Horizontal and vertical scaling
Methods of adding more resources for a particular application fall into two broad categories: horizontal and vertical scaling.
- To scale horizontally (or scale out) means to add more nodes to a system, such as adding a new computer to a distributed software application. An example might involve scaling out from one Web server system to three. As computer prices have dropped and performance continues to increase, high-performance computing applications such as seismic analysis and biotechnology workloads have adopted low-cost "commodity" systems for tasks that once would have required supercomputers. System architects may configure hundreds of small computers in a cluster to obtain aggregate computing power that often exceeds that of computers based on a single traditional processor. The development of high-performance interconnects such as Gigabit Ethernet, InfiniBand and Myrinet further fueled this model. Such growth has led to demand for software that allows efficient management and maintenance of multiple nodes, as well as hardware such as shared data storage with much higher I/O performance. Size scalability is the maximum number of processors that a system can accommodate.
- To scale vertically (or scale up) means to add resources to a single node in a system, typically involving the addition of CPUs or memory to a single computer. Such vertical scaling of existing systems also enables them to use virtualization technology more effectively, as it provides more resources for the hosted set of operating system and application modules to share. Taking advantage of such resources can also be called "scaling up", such as expanding the number of Apache daemon processes currently running. Application scalability refers to the improved performance of running applications on a scaled-up version of the system.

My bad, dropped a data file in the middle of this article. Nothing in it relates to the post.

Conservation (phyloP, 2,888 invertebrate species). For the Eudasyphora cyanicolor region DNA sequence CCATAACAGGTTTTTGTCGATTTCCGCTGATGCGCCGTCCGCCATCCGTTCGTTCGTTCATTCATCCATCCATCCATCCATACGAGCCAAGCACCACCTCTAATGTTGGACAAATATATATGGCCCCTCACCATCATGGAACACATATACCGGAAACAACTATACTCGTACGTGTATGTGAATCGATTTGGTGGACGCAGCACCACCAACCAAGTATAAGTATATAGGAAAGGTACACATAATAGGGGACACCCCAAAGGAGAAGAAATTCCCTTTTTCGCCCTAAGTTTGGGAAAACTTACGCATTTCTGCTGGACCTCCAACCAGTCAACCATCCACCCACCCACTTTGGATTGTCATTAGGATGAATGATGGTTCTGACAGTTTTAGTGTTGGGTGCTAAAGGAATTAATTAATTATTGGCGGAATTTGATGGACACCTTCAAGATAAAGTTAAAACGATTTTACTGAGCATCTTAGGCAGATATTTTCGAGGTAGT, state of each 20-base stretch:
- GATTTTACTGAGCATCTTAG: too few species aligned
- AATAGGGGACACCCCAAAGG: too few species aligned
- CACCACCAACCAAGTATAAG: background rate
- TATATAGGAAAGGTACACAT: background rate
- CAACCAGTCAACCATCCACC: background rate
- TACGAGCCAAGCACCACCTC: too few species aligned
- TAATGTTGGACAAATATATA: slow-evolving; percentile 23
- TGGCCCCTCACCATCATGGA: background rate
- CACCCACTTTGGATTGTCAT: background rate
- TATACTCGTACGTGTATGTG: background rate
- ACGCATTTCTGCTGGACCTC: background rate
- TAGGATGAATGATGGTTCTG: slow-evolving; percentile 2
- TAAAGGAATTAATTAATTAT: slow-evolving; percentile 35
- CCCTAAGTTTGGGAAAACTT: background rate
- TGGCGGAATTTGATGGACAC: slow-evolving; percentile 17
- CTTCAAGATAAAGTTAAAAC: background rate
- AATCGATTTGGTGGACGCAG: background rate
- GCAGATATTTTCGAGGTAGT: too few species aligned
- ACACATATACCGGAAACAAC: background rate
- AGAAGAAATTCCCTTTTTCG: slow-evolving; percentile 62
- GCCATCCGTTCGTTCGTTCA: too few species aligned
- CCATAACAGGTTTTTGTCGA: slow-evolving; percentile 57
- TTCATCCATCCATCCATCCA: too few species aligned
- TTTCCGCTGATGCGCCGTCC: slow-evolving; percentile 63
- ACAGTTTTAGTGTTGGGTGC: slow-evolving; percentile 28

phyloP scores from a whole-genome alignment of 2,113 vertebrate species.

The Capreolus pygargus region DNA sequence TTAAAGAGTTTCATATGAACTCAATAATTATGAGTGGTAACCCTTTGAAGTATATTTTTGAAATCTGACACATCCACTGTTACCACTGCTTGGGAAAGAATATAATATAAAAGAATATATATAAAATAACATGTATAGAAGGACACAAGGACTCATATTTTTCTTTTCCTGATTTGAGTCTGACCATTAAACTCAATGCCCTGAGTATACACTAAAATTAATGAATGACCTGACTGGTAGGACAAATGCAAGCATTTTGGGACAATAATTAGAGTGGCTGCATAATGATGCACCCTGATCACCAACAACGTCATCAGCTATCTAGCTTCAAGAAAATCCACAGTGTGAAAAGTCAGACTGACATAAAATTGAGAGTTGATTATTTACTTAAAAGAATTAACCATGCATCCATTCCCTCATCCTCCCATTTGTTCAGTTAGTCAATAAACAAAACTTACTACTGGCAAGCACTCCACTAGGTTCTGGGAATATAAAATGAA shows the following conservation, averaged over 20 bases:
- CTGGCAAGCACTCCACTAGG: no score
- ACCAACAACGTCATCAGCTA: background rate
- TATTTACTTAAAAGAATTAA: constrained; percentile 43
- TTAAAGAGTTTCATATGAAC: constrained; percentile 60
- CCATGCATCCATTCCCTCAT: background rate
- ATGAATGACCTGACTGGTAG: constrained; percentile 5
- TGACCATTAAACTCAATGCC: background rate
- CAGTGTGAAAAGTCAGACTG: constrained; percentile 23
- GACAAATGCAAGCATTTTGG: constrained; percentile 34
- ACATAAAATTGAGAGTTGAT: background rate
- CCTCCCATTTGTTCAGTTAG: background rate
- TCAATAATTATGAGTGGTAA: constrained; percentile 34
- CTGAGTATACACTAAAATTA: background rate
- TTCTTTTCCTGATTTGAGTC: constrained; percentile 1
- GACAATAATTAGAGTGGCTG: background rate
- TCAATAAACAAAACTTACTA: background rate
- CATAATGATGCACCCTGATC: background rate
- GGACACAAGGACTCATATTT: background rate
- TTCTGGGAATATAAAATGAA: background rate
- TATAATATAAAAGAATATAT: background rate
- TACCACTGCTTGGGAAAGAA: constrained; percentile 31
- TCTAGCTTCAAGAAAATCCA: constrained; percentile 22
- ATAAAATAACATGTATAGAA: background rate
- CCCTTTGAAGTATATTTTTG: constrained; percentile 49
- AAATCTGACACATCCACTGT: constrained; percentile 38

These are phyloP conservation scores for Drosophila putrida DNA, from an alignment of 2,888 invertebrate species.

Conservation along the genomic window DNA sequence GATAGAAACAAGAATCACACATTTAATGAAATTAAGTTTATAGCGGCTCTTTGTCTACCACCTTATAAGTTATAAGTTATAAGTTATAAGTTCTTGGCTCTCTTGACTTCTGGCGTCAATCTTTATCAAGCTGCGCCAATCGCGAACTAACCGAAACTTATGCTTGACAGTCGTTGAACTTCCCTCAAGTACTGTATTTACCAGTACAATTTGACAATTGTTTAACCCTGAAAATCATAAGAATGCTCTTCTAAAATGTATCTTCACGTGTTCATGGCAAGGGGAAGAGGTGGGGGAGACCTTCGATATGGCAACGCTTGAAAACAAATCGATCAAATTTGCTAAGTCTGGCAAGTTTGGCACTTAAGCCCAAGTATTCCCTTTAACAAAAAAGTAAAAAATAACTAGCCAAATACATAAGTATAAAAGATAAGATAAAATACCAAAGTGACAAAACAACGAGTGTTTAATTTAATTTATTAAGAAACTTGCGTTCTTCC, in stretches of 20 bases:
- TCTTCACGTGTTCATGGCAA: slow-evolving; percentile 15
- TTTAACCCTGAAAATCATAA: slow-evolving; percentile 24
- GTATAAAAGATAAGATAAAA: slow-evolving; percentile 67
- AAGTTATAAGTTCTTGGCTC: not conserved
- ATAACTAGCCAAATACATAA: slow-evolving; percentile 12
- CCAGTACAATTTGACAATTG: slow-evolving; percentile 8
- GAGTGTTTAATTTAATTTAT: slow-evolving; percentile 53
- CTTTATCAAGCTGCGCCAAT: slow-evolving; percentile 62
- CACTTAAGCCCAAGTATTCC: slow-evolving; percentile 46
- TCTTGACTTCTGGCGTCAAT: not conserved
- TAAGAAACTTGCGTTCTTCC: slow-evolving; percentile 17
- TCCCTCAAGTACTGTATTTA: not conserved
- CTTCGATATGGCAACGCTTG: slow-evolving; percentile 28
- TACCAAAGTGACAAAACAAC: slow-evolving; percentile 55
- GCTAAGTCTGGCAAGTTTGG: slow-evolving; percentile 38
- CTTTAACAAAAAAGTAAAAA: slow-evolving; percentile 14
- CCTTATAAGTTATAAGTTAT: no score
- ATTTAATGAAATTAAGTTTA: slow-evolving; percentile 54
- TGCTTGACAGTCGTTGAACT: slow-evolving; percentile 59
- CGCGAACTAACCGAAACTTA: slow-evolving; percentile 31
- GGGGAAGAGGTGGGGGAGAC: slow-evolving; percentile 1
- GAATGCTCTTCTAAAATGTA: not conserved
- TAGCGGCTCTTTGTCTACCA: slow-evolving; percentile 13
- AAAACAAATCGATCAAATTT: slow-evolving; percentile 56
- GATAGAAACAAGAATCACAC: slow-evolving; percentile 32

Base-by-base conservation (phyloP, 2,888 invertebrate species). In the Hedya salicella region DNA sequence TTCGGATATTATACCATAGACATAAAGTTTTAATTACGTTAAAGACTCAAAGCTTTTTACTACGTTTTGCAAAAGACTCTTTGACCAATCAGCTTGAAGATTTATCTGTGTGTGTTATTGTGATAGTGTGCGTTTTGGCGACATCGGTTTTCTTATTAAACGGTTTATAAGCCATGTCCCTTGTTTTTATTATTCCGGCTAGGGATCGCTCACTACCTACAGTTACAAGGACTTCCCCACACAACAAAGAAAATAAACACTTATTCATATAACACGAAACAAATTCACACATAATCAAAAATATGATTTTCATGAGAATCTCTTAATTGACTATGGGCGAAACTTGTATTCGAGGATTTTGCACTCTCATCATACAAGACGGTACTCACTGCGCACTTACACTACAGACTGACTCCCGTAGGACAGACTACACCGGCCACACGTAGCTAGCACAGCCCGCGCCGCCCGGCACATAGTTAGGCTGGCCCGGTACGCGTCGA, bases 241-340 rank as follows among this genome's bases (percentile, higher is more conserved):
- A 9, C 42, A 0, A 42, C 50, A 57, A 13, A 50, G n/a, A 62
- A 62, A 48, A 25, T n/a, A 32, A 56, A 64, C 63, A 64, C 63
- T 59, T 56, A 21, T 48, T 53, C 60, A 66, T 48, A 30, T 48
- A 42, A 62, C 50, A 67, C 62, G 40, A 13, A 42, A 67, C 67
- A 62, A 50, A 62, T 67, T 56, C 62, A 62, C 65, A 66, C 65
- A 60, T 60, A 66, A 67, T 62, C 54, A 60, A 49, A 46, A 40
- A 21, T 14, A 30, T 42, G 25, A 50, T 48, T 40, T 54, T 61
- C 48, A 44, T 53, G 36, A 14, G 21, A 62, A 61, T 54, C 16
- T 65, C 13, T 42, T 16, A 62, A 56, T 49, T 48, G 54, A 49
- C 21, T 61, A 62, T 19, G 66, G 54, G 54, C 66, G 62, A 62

There are tradeoffs between the two models. Larger numbers of computers means increased management complexity, as well as a more complex programming model and issues such as throughput and latency between nodes; also, some applications do not lend themselves to a distributed computing model. In the past, the price difference between the two models has favored "scale up" computing for those applications that fit its paradigm, but recent advances in virtualization technology have blurred that advantage, since deploying a new virtual system over a hypervisor (where possible) is almost always less expensive than actually buying and installing a real one. Configuring an existing idle system has always been less expensive than buying, installing, and configuring a new one, regardless of the model.
A number of different approaches enable databases to grow to very large size while supporting an ever-increasing rate of transactions per second. Not to be discounted, of course, is the rapid pace of hardware advances in both the speed and capacity of mass storage devices, as well as similar advances in CPU and networking speed.
One technique supported by most of the major database management system (DBMS) products is the partitioning of large tables, based on ranges of values in a key field. In this manner, the database can be scaled out across a cluster of separate database servers. Also, with the advent of 64-bit microprocessors, multi-core CPUs, and large SMP multiprocessors, DBMS vendors have been at the forefront of supporting multi-threaded implementations that substantially scale up transaction processing capacity.
Network-attached storage (NAS) and Storage area networks (SANs) coupled with fast local area networks and Fibre Channel technology enable still larger, more loosely coupled configurations of databases and distributed computing power. The widely supported X/Open XA standard employs a global transaction monitor to coordinate distributed transactions among semi-autonomous XA-compliant database resources. Oracle RAC uses a different model to achieve scalability, based on a "shared-everything" architecture that relies upon high-speed connections between servers.